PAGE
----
No College Required: Jobs That Don't Require College Degrees
Get these jobs with a high school diploma or GED
Have you decided that college is not a good option for you? Here are some jobs that only require a high school diploma or a general equivalency diploma (GED, sometimes called a high school equivalency diploma). Some of these occupations require classroom instruction which can take place in high school or at a vocational school. Others require on-the-job-training, which employers provide, instead of classroom instruction. Many of the careers listed here have a favorable outlook over the next several years according to the US Department of Labor, Bureau of Labor Statistics (Occupational Outlook Handbook, on the Internet).
Cashiers total bills, receive money, make change, fill out charge forms, and give receipts at retail stores. There are no educational requirements but employers filling full-time jobs often prefer applicants with high school diplomas. The Bureau of Labor Statistics expects employment of cashiers to grow more slowly than the average for all occupations through 2016. It will, however, have the second greatest number of job openings through that year.
Short Order Cook
Short order cooks prepare food that is cooked quickly or is served cold. They do not need much education or training to learn their skills on the job. The job outlook for short order cooks is expected to be stable over the next few years.
Cosmetologists perform manicures, cut and style hair, or apply makeup. To work as a hairstylist or cosmetologist, one must be licensed by the state in which he or she wants to work. To become licensed one must have graduated from a state-licensed barber or cosmetology school and be at least 16 years old. Some states require graduation from high school while others require as little as an eighth-grade education. The Bureau of Labor Statistics predicts that employment of barbers, cosmetologists, and other personal appearance workers will grow faster than the average for all occupations through 2016.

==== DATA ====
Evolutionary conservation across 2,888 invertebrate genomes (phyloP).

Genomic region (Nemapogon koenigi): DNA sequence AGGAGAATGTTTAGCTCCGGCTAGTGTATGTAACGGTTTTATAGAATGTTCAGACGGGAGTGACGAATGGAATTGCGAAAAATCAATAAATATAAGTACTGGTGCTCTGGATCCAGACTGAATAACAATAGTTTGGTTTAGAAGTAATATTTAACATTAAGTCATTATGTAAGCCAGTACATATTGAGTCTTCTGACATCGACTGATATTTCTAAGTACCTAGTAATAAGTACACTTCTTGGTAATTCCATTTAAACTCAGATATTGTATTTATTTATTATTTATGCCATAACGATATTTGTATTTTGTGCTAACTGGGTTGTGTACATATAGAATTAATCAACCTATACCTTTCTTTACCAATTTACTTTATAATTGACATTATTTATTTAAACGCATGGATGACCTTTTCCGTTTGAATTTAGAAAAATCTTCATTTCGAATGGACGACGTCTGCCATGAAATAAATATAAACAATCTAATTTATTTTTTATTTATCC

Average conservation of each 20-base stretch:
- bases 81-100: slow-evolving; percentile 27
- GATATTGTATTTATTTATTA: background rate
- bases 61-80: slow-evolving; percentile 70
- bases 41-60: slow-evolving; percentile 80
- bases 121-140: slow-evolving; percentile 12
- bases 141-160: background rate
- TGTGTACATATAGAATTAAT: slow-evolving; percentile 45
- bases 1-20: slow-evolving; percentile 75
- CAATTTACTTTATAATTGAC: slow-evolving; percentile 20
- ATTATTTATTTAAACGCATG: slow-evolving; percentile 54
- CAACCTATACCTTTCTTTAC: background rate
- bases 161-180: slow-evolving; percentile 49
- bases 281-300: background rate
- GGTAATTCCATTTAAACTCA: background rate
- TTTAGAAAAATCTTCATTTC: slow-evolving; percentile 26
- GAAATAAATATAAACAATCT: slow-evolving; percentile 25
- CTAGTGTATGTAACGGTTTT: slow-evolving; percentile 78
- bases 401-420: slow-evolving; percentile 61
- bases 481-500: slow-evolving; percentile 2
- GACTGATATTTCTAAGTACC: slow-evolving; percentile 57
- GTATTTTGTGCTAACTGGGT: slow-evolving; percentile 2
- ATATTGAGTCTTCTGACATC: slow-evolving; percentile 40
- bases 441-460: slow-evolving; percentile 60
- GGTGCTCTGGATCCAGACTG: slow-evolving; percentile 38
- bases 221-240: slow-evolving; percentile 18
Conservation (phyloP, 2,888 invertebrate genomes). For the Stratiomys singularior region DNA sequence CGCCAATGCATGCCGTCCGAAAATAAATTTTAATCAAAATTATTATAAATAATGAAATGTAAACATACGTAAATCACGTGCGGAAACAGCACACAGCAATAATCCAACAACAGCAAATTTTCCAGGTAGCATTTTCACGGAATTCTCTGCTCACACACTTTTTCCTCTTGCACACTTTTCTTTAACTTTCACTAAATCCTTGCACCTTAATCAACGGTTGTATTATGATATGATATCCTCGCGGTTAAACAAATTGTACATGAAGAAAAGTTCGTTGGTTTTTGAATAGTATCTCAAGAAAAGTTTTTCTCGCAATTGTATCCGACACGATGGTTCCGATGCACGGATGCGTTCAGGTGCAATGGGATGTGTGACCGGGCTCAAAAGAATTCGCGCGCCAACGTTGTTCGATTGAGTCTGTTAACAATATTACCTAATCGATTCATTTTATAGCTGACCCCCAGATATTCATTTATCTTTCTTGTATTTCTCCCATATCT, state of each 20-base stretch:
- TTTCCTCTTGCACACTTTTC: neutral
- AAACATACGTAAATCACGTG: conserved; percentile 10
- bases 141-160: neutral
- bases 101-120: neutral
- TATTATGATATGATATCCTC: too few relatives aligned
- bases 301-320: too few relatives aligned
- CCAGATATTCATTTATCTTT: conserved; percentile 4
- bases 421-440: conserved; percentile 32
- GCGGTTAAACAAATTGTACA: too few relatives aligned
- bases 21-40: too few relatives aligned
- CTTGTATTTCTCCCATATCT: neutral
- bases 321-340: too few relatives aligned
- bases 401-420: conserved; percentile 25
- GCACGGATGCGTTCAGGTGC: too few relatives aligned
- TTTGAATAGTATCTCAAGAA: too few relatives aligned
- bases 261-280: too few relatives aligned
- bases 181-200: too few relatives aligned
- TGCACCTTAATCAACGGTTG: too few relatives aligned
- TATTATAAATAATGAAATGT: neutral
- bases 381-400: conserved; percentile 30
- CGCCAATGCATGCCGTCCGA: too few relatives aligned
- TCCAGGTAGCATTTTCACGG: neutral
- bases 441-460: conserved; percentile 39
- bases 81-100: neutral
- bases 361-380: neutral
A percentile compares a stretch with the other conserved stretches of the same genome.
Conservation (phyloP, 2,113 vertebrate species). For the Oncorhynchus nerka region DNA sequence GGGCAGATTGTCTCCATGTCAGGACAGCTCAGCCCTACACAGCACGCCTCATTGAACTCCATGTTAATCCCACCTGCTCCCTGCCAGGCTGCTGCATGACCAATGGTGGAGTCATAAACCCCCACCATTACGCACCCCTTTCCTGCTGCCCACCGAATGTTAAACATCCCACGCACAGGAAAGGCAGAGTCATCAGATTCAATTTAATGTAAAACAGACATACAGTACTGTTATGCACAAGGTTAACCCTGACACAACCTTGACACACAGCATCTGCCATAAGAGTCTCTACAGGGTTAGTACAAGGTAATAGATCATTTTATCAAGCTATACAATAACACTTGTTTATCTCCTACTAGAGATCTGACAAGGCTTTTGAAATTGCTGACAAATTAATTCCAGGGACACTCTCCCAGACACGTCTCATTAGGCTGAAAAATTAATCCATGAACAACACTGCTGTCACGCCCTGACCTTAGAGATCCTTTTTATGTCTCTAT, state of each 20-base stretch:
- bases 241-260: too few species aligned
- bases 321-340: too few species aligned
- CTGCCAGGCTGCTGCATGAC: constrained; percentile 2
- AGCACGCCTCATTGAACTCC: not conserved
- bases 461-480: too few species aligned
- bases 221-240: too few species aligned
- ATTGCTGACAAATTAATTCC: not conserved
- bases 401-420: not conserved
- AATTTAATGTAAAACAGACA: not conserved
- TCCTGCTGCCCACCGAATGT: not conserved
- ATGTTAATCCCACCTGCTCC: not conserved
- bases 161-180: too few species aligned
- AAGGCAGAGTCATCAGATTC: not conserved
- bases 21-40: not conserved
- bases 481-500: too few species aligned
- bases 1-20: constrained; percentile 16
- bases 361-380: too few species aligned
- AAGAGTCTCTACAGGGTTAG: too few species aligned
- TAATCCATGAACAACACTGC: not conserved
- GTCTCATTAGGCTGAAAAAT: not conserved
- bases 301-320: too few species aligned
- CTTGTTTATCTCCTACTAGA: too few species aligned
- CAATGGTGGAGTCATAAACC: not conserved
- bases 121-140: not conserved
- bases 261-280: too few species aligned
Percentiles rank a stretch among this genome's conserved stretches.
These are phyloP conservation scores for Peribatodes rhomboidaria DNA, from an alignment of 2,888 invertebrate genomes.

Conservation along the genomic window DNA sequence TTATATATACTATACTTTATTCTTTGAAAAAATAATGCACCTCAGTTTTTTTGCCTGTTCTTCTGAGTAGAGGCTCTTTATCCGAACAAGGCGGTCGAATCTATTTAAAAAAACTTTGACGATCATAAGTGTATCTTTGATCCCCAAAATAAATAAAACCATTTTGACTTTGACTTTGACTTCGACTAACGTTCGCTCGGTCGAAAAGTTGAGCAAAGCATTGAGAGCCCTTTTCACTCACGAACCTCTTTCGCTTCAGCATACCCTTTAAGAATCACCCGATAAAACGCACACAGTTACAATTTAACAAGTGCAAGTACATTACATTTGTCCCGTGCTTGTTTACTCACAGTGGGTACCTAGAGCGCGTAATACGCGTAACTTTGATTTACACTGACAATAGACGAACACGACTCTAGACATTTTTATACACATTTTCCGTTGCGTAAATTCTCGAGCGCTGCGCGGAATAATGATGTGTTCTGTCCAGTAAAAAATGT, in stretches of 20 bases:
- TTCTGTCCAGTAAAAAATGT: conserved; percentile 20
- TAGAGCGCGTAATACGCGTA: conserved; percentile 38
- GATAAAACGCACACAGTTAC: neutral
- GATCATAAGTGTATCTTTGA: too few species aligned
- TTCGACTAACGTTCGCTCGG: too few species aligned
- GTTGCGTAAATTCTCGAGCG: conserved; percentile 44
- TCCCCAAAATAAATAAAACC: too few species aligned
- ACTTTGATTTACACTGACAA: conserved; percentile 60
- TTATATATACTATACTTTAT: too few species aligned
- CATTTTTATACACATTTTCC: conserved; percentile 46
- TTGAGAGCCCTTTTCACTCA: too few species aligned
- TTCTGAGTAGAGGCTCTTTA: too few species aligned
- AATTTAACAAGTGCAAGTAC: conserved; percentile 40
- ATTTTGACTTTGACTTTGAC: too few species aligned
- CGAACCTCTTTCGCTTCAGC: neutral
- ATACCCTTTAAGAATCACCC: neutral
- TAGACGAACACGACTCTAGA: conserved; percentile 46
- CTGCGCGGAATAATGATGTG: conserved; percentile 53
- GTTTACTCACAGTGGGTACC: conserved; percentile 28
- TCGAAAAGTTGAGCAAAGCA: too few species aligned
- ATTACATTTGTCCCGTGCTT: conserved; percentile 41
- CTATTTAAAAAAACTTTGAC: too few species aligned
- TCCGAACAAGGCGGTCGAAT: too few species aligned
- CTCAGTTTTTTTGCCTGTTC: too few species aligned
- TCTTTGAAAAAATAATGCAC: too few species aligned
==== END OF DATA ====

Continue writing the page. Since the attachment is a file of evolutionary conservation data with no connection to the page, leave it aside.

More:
Human Resources Assistant
Human resources assistants (HR assistants) maintain the personnel records of an organization's employees. Most employers require applicants to have a high school diploma or its equivalent. Training usually takes place on the job. Employment of HR assistants is expected to grow about as fast as the average for all occupations through the year 2016.
Occupational Therapist Aide
Occupational therapist aides, working under the supervision of occupational therapists or occupational therapist assistants, prepare materials and equipment used during treatment. They also perform clerical duties. OT aides usually receive most of their training on the job. Employment of occupational therapist aides, according to the Bureau of Labor Statistics, will grow much faster than the average for all occupations through 2016.
Physical Therapist Aide
Physical therapist aides, under the supervision of physical therapists or physical therapist assistants, help make therapy sessions productive. Physical Therapy Aides must have a high school diploma. Most employers provide on-the-job training. Employment of physical therapist aides is expected to grow much faster than the average for all occupations through 2016.
Retail salespeople help customers find what they are looking for and try to interest them in buying the merchandise. Although there aren't any formal education requirements for retail salespersons, many employers prefer a high school diploma or its equivalent. The Bureau of Labor Statistics expects employment in retail sales to grow about as fast as the average for all occupations through the year 2016. This field will have the greatest number of job openings as well.
To become a travel agent one must have, at the minimum, a high school diploma or the equivalent. Computer skills are becoming more important. One can get specialized training, which addresses this, at some vocational schools, adult education programs, and some colleges. Those who expect to manage or start their own travel agencies will benefit from courses in accounting and business management. Employment of travel agents is expected to change little through 2016 -- no growth or decline predicts the Bureau of Labor Statistics.